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If you are a parent or grandparent to teenagers, chances are you think the pandemic has them safely secluded at home — having inoculated them, you might say, from sexual encounters.  But that might be wishful thinking.

It’s been said “It’s hard to prepare teenagers for life when they already know everything.”  But even if they do have all knowledge at their fingertips, their bodies are way ahead of their brains.

The wiring of the teenage brain develops just the same, no matter the era. The pandemic’s “quaranteenagers” are programmed to test their boundaries, just like all who came before them.  Until they reach their mid-20s, the prefrontal cortex that controls complex reasoning, impulse control, and planning is still developing.  When it comes to sex, it’s a mistake to assume they are thinking rationally.

COVID-19 may be changing many things in life, but young people will always find ways to have sex, and with kids flooding back to school for in-person learning, the conditions are ripe for pent-up sexual energy to be released.

High school nurse practitioners saw it happen during previous post-lockdown returns to the classroom. A school-based health center in Connecticut reported a jump in cases of chlamydia, oral chlamydia, and gonorrhea shortly after students returned to school in March 2021.

The problem is, in part, that adolescents haven’t had easy access to health care providers recently.  Those who are becoming sexually active for the first time are likely missing out – unable to walk into a health counselor’s office for confidential consultation, and even less likely to secure birth control, let alone testing services for sexually transmitted diseases.

A new study in the Journal of Adolescent Health reports major disruptions in services offered by physicians providing reproductive health services and testing, as well as a 43% reduction in adolescents seeking care.

Sex is a squeamish topic, even for seasoned adults. For many, it is a very private matter.  But for millions of young people living at home with little chance for privacy, even telehealth, which has boomed during the pandemic, has its limitations with teenagers.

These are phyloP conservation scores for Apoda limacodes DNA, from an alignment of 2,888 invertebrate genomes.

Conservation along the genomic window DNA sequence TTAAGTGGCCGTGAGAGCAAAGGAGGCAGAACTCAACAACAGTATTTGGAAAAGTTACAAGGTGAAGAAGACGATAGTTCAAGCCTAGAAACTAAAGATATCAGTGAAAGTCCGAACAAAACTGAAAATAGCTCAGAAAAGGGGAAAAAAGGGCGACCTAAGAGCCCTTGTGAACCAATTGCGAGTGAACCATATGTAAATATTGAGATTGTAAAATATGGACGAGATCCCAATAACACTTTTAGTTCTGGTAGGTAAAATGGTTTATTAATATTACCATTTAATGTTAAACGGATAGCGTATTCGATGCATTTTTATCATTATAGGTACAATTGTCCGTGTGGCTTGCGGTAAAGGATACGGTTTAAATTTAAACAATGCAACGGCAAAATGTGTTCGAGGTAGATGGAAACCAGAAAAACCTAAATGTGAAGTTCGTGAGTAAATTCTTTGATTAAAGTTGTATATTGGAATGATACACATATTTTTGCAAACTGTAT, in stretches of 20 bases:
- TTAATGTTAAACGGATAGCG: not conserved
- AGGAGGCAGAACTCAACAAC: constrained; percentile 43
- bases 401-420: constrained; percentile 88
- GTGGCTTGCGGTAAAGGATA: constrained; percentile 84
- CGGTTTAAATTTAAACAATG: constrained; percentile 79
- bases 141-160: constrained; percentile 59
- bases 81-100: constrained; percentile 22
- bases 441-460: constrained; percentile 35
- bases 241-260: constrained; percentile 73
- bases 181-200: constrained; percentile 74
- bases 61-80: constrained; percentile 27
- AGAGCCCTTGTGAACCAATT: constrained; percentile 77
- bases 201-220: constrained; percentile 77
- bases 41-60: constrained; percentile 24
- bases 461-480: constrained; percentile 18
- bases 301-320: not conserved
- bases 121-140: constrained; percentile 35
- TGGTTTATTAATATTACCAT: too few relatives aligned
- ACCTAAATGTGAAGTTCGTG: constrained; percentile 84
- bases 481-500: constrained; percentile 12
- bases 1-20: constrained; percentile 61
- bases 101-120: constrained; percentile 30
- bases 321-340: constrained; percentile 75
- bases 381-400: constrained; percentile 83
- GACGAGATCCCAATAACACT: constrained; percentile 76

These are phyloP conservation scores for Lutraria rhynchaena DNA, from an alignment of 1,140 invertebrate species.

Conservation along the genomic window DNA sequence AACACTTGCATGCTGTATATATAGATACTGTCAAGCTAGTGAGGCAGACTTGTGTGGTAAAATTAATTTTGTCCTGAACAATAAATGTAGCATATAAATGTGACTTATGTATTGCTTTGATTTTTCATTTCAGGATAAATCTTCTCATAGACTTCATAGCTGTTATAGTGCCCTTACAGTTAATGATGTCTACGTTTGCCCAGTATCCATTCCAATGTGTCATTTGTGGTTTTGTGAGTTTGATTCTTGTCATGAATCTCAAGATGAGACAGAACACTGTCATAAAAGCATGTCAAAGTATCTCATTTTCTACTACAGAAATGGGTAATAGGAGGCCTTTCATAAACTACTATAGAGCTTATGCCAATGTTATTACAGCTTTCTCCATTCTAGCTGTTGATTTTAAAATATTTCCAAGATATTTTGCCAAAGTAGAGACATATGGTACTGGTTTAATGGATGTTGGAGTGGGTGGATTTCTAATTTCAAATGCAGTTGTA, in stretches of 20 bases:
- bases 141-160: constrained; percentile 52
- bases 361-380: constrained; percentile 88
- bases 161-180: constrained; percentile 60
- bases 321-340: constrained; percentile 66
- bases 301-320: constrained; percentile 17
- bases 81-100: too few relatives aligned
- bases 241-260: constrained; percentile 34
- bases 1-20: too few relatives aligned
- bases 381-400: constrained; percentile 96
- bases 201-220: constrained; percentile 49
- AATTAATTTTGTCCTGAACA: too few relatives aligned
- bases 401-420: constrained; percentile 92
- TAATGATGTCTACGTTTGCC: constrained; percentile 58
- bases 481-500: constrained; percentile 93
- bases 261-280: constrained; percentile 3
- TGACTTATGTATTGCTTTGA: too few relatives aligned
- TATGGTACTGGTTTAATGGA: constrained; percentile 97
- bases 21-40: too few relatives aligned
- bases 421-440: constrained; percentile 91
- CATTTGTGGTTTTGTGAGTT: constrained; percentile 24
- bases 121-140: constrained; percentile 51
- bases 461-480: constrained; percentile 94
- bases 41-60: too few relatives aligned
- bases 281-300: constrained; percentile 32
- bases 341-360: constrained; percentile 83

For them, it is their circle of friends and their online experiences that shape their beliefs and decisions.  Most teenagers can run circles around would-be protective parents who might have had some luck managing friends and online content at younger ages.

In times past, the church played a far greater role in determining societal views on sex and educating youth, or more precisely, pre-marital couples, on sexual matters. Some parents have taken up more responsibility, but others hope that schools are filling the gap.

But while debates rage about the curriculum for sex education, those fertile teens are figuring it out for themselves – and the National Institutes of Health have published research that may pique your curiosity.  The pandemic, you see, has generated an epiphany of ways that things we used to do in person being done now online or without much interaction.  That’s right, including sex.

A Canadian survey found that “pandemic stress actually drove up desire for sex with oneself, not with a partner.” Italian researchers recently published a paper on the importance of the Internet on sexuality during COVID-19. They write, “Using the Internet to maintain active sexual activity appeared to be an excellent alternative to diminish the distance between partners or to increase online knowledge.”  Their work suggests that today’s digital natives are especially adept at online dating, sexting, virtual sex and other online activities.

So parents and grandparents, have a talk with your teens.  You might learn something!

Dr. W. Gifford-Jones is a graduate of the University of Toronto and the Harvard Medical School. For more than 40 years, he specialized in gynecology, devoting his practice to the formative issues of women’s health.

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